The Religious Controversies of Scotland

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T & T. Clark, 1905 - Church of Scotland - 274 pages
 

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Page 179 - Christ, are effectually called unto faith in Christ, by his Spirit working in due season, are justified, adopted, sanctified, and kept by his power, through faith unto salvation. Neither are any other redeemed by Christ, effectually called, justified, adopted, sanctified and saved, but the elect only.
Page 219 - We may be moved and induced by the testimony of the Church to an high and reverent esteem of the Holy Scripture, and the heavenliness of the matter, the efficacy of the doctrine, the majesty of the style, the consent of all the parts, the scope of the whole, (which is to give all glory to God,) the full discovery it makes of the only way of man's salvation, the many other incomparable excellencies, and the entire perfection thereof, are arguments whereby it doth abundantly evidence itself to be the...
Page 45 - I dine, I play a game of backgammon, I converse, and am merry with my friends; and when, after three or four hours...
Page 55 - For, first, there is not to be found, in all history, any miracle attested by a sufficient number of men of such unquestioned good sense, education, and learning as to secure us against all delusion in themselves; of such undoubted integrity as to place them beyond all suspicion of any design to deceive others...
Page 55 - It is acknowledged on all hands, says that learned prelate, that the authority, either of the scripture or of tradition, is founded merely in the testimony of the apostles, who were eye-witnesses to those miracles of our Saviour by which he proved his divine mission. Our evidence, then, for the truth of the Christian religion is less than the evidence for the truth of our senses...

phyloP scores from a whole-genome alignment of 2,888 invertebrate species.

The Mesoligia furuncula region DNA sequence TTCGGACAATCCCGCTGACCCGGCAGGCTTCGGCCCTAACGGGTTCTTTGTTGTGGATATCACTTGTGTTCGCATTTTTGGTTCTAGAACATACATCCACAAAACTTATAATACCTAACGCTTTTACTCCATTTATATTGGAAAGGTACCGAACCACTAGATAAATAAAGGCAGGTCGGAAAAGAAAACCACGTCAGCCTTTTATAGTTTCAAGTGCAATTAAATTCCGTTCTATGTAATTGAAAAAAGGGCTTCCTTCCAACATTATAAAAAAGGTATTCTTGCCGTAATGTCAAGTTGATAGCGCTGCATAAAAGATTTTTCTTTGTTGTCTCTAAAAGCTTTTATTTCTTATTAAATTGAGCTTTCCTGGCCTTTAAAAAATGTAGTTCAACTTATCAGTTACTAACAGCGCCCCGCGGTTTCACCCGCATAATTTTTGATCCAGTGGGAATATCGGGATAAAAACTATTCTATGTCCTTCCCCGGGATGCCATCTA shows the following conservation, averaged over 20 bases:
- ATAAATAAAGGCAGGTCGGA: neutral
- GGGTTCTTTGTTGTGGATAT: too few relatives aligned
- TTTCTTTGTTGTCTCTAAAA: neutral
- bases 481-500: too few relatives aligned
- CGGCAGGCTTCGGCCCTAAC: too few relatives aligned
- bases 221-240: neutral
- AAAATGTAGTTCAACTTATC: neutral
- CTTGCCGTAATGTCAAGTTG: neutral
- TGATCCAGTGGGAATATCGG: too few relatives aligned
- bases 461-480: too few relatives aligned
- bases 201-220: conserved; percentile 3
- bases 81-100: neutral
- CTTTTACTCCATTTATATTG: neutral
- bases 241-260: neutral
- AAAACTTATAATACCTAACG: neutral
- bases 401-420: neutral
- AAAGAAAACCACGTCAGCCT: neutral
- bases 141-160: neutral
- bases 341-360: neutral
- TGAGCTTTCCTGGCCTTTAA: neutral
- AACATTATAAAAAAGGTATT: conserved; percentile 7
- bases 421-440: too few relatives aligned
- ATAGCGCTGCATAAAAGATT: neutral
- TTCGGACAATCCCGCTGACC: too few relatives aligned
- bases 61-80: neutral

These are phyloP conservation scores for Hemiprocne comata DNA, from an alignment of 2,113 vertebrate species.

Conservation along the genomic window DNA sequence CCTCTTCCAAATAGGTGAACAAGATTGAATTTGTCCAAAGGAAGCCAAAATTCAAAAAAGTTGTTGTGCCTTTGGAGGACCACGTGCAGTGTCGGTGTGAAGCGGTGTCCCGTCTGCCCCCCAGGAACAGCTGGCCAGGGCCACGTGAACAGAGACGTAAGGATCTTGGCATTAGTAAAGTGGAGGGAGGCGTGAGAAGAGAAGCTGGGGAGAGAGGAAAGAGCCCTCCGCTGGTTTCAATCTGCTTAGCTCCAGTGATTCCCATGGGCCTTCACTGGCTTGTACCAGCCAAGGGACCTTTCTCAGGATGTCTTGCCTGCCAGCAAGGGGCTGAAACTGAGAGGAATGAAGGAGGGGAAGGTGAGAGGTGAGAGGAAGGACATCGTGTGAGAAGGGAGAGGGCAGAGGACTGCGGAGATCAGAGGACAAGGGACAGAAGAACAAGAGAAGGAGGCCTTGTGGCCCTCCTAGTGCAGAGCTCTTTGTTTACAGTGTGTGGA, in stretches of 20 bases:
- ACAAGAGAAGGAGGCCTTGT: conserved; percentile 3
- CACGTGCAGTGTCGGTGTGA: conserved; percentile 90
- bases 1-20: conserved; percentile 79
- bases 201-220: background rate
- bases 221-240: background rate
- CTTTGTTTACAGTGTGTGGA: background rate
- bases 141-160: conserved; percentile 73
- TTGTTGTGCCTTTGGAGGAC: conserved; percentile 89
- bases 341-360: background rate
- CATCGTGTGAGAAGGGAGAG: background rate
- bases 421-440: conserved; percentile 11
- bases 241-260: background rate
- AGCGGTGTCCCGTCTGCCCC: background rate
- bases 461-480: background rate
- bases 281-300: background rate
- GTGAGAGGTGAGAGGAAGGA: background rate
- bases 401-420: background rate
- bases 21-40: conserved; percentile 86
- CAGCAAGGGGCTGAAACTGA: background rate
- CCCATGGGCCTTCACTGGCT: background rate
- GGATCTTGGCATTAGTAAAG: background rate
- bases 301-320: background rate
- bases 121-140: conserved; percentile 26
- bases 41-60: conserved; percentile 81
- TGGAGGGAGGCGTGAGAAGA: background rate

Page 69 - My name is Norval : on the Grampian hills My father feeds his flocks; a frugal swain, Whose constant cares were to increase his store, And keep his only son, myself, at home.
Page 55 - That no testimony is sufficient to establish a miracle, unless the testimony be of such a kind that its falsehood would be more miraculous than the fact which it endeavours to establish.
Page 51 - The mind is a kind of theatre, where several perceptions successively make their appearance, pass, repass, glide away, and mingle in an infinite variety of postures and situations.
Page 93 - ... otherwise he could not, in justice, condemn those who did not. A mind, pervaded, actuated and governed, by purity, truth and charity, though it does not merit heaven, yet is an absolutely necessary pre-requisite, without which heaven can neither be obtained nor enjoyed ; and by divine promise, such a mind shall never fail of attaining ' everlasting life ;' hence, the impure, the deceiving and the uncharitable, exclude themselves from eternal bliss by their unfitness for enjoying it.
Page 54 - I flatter myself, that I have discovered an argument of a like nature, which, if just, will, with the wise and learned, be an everlasting check to all kinds of superstitious delusion, and consequently, will be useful as long as the world endures.

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